Author: Kenny Xu

The Misleading Racial Achievement Gap Statistic

Montgomery County, Maryland, is one of the most racially diverse counties in the United States. Four different ethnic groups—white, black, Hispanic, and Asian—all comprise at least 15 percent of the population of the county, not to mention a vast mixed-race population as well.  It is one of the wealthiest counties in the nation by average household income. It also has a high “racial achievement gap.” The Stanford Educational Opportunity metric pegs the black/white achievement gap score at 3.09, and the black-Hispanic/white-Asian gap even higher, which means that the average white or Asian eighth-grader in Montgomery County scores more than three grade-levels higher on standardized performance exams than the average black or Hispanic student. Apparently, by the standards of the Montgomery County Public School (MCPS) system, the racial achievement gap is nothing short of an educational crisis or profligate systemic failure. Current MCPS superintendent Jack R. Smith wrote in the Washington Post, “For 50 years, the achievement gap in Montgomery County has grown in the shadows while many of our county’s schools and students garnered well-deserved …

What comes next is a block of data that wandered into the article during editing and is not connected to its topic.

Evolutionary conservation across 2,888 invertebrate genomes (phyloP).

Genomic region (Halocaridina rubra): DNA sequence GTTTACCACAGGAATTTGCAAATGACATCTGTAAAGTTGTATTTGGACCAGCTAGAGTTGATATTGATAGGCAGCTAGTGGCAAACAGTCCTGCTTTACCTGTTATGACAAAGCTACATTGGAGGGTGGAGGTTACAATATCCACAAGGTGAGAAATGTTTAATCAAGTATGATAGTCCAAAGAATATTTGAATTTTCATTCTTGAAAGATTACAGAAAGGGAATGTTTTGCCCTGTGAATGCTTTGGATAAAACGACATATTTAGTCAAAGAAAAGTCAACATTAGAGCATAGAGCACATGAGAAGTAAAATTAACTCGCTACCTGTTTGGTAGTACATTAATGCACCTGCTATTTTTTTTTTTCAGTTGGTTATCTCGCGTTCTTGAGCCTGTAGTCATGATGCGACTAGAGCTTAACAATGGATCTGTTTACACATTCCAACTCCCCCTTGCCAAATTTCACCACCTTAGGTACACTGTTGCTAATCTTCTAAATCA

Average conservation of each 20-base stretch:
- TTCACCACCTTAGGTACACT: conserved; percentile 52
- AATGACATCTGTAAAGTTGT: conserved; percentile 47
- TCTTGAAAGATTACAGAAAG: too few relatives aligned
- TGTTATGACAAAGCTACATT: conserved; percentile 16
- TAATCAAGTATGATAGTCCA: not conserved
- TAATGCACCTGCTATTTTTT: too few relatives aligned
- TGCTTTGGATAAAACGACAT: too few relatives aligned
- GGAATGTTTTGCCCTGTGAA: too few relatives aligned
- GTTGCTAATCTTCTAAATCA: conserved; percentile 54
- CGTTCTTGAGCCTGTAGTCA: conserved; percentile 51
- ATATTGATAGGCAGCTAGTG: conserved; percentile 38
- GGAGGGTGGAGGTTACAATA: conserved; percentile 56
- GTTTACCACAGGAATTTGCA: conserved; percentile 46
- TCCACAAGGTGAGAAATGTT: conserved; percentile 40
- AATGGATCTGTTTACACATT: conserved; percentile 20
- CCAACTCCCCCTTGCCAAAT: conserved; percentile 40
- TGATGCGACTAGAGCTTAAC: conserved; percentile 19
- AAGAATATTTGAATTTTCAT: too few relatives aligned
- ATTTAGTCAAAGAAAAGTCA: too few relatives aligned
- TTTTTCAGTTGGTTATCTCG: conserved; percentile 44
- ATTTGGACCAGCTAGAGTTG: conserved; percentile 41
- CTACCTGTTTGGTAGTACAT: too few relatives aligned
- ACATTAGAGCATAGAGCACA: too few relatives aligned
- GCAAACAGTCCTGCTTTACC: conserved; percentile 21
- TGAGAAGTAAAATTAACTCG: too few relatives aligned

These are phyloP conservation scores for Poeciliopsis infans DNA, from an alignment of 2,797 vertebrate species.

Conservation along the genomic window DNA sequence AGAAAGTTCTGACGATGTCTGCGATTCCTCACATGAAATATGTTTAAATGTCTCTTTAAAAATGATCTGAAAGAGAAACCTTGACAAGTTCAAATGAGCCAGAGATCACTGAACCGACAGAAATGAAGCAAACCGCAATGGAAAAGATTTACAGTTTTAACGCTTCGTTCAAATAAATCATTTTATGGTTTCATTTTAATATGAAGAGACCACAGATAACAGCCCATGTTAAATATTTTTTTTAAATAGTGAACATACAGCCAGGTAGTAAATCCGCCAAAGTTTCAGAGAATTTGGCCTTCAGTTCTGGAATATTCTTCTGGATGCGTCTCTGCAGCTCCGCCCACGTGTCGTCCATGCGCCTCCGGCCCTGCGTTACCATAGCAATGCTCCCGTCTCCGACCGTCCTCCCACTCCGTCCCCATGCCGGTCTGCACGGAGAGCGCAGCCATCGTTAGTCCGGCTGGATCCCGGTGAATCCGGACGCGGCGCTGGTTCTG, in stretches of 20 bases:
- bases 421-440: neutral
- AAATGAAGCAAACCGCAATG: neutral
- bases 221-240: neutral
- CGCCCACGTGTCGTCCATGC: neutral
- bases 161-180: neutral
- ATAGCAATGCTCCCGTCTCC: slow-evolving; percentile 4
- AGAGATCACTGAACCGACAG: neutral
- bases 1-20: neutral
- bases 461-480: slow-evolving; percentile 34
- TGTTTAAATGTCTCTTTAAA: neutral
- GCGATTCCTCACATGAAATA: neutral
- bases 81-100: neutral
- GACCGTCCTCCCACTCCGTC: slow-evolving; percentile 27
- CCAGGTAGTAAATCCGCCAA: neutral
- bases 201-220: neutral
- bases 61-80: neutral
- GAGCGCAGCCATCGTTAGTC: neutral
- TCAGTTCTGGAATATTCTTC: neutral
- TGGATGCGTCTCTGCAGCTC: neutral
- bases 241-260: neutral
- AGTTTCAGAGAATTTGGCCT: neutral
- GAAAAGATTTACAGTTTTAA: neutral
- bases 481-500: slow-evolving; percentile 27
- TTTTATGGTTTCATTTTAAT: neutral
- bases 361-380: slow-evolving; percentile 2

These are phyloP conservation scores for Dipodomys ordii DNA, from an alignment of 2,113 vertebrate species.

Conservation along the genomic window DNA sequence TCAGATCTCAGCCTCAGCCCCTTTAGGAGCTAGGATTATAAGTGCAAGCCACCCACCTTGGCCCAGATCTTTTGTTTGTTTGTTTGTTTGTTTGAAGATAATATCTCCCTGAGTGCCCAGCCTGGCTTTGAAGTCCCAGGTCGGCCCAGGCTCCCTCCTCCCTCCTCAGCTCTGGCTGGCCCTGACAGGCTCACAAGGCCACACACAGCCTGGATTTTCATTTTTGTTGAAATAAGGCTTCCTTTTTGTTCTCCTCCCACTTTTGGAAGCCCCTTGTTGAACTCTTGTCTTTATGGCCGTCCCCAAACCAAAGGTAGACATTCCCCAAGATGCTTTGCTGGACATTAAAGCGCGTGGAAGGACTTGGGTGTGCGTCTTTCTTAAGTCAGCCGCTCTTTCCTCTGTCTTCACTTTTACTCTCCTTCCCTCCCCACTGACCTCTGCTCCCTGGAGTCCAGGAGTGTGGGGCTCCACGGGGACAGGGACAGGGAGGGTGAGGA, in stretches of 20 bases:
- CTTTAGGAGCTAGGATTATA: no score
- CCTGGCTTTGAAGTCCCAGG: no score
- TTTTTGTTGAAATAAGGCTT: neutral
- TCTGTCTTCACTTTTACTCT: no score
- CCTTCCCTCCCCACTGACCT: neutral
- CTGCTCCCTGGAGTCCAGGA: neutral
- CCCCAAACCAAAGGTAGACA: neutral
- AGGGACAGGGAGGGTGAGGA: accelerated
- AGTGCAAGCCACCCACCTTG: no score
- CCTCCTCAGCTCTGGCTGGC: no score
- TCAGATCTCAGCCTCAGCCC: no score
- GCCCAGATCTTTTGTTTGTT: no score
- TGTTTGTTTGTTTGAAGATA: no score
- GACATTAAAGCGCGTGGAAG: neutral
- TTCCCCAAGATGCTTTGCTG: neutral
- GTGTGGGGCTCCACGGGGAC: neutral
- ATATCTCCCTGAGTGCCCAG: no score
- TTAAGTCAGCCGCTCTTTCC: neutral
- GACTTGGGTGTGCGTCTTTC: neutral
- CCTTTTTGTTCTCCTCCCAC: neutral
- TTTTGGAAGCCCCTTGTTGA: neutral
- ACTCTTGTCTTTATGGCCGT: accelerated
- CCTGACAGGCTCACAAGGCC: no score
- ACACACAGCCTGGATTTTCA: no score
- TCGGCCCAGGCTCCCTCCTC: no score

Asian-Americans’ Unrequited Love of Harvard

Harvard is known as the Ivy League’s Ivy. It is toasted as the gold standard, not only in education, but in academic culture—in visibility as the pinnacle of academic achievement in the entire world. It’s the #1 best-endowed school in the world, with a 400-year history that has produced some of the world’s most powerful and influential people of all time. But to the United States’ 22 million Asian-Americans, Harvard means something even more.  Entire industries have been formed to tutor Asian kids to get into Harvard—and Princeton and Yale. Bestselling memoirs like Harvard Girl and Battle Hymn of the Tiger Mother have commented on Asian parents’ ceaseless devotion to getting their kids to breathe the rarefied air of Cambridge, Massachusetts. To these Asian parents, deeply committed to ideas of competition and meritocracy, Harvard represents their ultimate prize. All this power, all this adoration, levelled upon one institution—Harvard is Asian-American culture’s king, and how does it treat its subjects? “Harvard never accepts Asian guys,” says Kenneth Xu (no relation to the author) says. Xu is …